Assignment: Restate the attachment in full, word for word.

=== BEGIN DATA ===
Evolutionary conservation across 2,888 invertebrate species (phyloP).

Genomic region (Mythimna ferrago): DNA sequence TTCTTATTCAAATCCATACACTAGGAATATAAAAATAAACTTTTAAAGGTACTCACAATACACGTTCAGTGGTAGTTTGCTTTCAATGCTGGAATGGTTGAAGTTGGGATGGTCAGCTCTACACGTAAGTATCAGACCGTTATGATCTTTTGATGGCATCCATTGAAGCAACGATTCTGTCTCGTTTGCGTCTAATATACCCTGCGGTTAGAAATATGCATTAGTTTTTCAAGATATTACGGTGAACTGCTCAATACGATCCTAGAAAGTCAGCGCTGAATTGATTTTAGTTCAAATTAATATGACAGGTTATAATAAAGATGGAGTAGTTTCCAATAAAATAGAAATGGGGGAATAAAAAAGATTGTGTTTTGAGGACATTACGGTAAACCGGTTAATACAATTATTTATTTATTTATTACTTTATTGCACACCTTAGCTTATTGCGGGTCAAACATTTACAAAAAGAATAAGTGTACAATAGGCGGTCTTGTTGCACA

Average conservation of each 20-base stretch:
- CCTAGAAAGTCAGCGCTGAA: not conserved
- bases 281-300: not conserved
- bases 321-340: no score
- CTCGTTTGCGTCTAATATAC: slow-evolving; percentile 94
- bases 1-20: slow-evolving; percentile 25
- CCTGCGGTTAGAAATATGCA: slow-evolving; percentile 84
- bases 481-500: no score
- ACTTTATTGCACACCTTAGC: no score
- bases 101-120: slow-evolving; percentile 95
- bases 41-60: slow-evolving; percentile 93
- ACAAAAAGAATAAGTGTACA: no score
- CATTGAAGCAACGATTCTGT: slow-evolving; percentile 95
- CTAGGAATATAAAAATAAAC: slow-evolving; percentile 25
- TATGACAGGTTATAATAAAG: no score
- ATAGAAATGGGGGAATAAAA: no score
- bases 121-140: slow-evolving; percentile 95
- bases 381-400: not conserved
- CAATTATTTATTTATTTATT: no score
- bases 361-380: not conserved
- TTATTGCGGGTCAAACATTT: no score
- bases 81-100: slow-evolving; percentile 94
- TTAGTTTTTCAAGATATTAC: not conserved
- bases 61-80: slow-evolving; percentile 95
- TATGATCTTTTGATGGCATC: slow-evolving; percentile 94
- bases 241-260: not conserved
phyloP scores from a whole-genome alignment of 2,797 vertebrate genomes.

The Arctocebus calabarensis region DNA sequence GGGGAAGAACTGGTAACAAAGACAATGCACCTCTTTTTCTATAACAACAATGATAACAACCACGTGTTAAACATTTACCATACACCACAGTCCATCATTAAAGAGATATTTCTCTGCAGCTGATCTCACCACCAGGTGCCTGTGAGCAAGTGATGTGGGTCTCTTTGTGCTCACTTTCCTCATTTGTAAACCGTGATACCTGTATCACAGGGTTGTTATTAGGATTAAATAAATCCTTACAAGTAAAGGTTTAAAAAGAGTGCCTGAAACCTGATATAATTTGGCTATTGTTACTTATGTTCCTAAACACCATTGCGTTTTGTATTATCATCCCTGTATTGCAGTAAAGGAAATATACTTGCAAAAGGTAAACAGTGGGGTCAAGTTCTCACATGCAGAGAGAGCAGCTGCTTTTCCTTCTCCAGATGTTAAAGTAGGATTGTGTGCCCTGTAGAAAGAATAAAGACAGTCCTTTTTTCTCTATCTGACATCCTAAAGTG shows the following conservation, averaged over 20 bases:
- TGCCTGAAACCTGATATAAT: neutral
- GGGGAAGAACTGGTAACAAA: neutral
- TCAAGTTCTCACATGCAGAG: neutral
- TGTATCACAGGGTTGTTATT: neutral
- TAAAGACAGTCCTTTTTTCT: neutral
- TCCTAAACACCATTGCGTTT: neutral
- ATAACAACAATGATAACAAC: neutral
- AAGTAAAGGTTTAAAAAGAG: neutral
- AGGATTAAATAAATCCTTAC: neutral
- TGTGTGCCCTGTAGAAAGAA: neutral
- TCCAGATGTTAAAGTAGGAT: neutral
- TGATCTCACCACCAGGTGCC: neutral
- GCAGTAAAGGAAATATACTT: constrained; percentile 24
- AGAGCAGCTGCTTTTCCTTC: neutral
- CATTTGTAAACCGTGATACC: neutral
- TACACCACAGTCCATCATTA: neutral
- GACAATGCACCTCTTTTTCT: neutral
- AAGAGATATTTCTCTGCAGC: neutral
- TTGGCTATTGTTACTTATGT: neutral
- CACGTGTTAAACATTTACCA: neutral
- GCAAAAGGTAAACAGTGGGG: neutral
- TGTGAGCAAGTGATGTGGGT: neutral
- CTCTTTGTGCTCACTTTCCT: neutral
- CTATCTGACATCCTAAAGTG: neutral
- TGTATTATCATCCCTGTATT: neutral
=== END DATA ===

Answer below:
Evolutionary conservation across 2,888 invertebrate species (phyloP).

Genomic region (Mythimna ferrago): DNA sequence TTCTTATTCAAATCCATACACTAGGAATATAAAAATAAACTTTTAAAGGTACTCACAATACACGTTCAGTGGTAGTTTGCTTTCAATGCTGGAATGGTTGAAGTTGGGATGGTCAGCTCTACACGTAAGTATCAGACCGTTATGATCTTTTGATGGCATCCATTGAAGCAACGATTCTGTCTCGTTTGCGTCTAATATACCCTGCGGTTAGAAATATGCATTAGTTTTTCAAGATATTACGGTGAACTGCTCAATACGATCCTAGAAAGTCAGCGCTGAATTGATTTTAGTTCAAATTAATATGACAGGTTATAATAAAGATGGAGTAGTTTCCAATAAAATAGAAATGGGGGAATAAAAAAGATTGTGTTTTGAGGACATTACGGTAAACCGGTTAATACAATTATTTATTTATTTATTACTTTATTGCACACCTTAGCTTATTGCGGGTCAAACATTTACAAAAAGAATAAGTGTACAATAGGCGGTCTTGTTGCACA

Average conservation of each 20-base stretch:
- CCTAGAAAGTCAGCGCTGAA: not conserved
- bases 281-300: not conserved
- bases 321-340: no score
- CTCGTTTGCGTCTAATATAC: slow-evolving; percentile 94
- bases 1-20: slow-evolving; percentile 25
- CCTGCGGTTAGAAATATGCA: slow-evolving; percentile 84
- bases 481-500: no score
- ACTTTATTGCACACCTTAGC: no score
- bases 101-120: slow-evolving; percentile 95
- bases 41-60: slow-evolving; percentile 93
- ACAAAAAGAATAAGTGTACA: no score
- CATTGAAGCAACGATTCTGT: slow-evolving; percentile 95
- CTAGGAATATAAAAATAAAC: slow-evolving; percentile 25
- TATGACAGGTTATAATAAAG: no score
- ATAGAAATGGGGGAATAAAA: no score
- bases 121-140: slow-evolving; percentile 95
- bases 381-400: not conserved
- CAATTATTTATTTATTTATT: no score
- bases 361-380: not conserved
- TTATTGCGGGTCAAACATTT: no score
- bases 81-100: slow-evolving; percentile 94
- TTAGTTTTTCAAGATATTAC: not conserved
- bases 61-80: slow-evolving; percentile 95
- TATGATCTTTTGATGGCATC: slow-evolving; percentile 94
- bases 241-260: not conserved
phyloP scores from a whole-genome alignment of 2,797 vertebrate genomes.

The Arctocebus calabarensis region DNA sequence GGGGAAGAACTGGTAACAAAGACAATGCACCTCTTTTTCTATAACAACAATGATAACAACCACGTGTTAAACATTTACCATACACCACAGTCCATCATTAAAGAGATATTTCTCTGCAGCTGATCTCACCACCAGGTGCCTGTGAGCAAGTGATGTGGGTCTCTTTGTGCTCACTTTCCTCATTTGTAAACCGTGATACCTGTATCACAGGGTTGTTATTAGGATTAAATAAATCCTTACAAGTAAAGGTTTAAAAAGAGTGCCTGAAACCTGATATAATTTGGCTATTGTTACTTATGTTCCTAAACACCATTGCGTTTTGTATTATCATCCCTGTATTGCAGTAAAGGAAATATACTTGCAAAAGGTAAACAGTGGGGTCAAGTTCTCACATGCAGAGAGAGCAGCTGCTTTTCCTTCTCCAGATGTTAAAGTAGGATTGTGTGCCCTGTAGAAAGAATAAAGACAGTCCTTTTTTCTCTATCTGACATCCTAAAGTG shows the following conservation, averaged over 20 bases:
- TGCCTGAAACCTGATATAAT: neutral
- GGGGAAGAACTGGTAACAAA: neutral
- TCAAGTTCTCACATGCAGAG: neutral
- TGTATCACAGGGTTGTTATT: neutral
- TAAAGACAGTCCTTTTTTCT: neutral
- TCCTAAACACCATTGCGTTT: neutral
- ATAACAACAATGATAACAAC: neutral
- AAGTAAAGGTTTAAAAAGAG: neutral
- AGGATTAAATAAATCCTTAC: neutral
- TGTGTGCCCTGTAGAAAGAA: neutral
- TCCAGATGTTAAAGTAGGAT: neutral
- TGATCTCACCACCAGGTGCC: neutral
- GCAGTAAAGGAAATATACTT: constrained; percentile 24
- AGAGCAGCTGCTTTTCCTTC: neutral
- CATTTGTAAACCGTGATACC: neutral
- TACACCACAGTCCATCATTA: neutral
- GACAATGCACCTCTTTTTCT: neutral
- AAGAGATATTTCTCTGCAGC: neutral
- TTGGCTATTGTTACTTATGT: neutral
- CACGTGTTAAACATTTACCA: neutral
- GCAAAAGGTAAACAGTGGGG: neutral
- TGTGAGCAAGTGATGTGGGT: neutral
- CTCTTTGTGCTCACTTTCCT: neutral
- CTATCTGACATCCTAAAGTG: neutral
- TGTATTATCATCCCTGTATT: neutral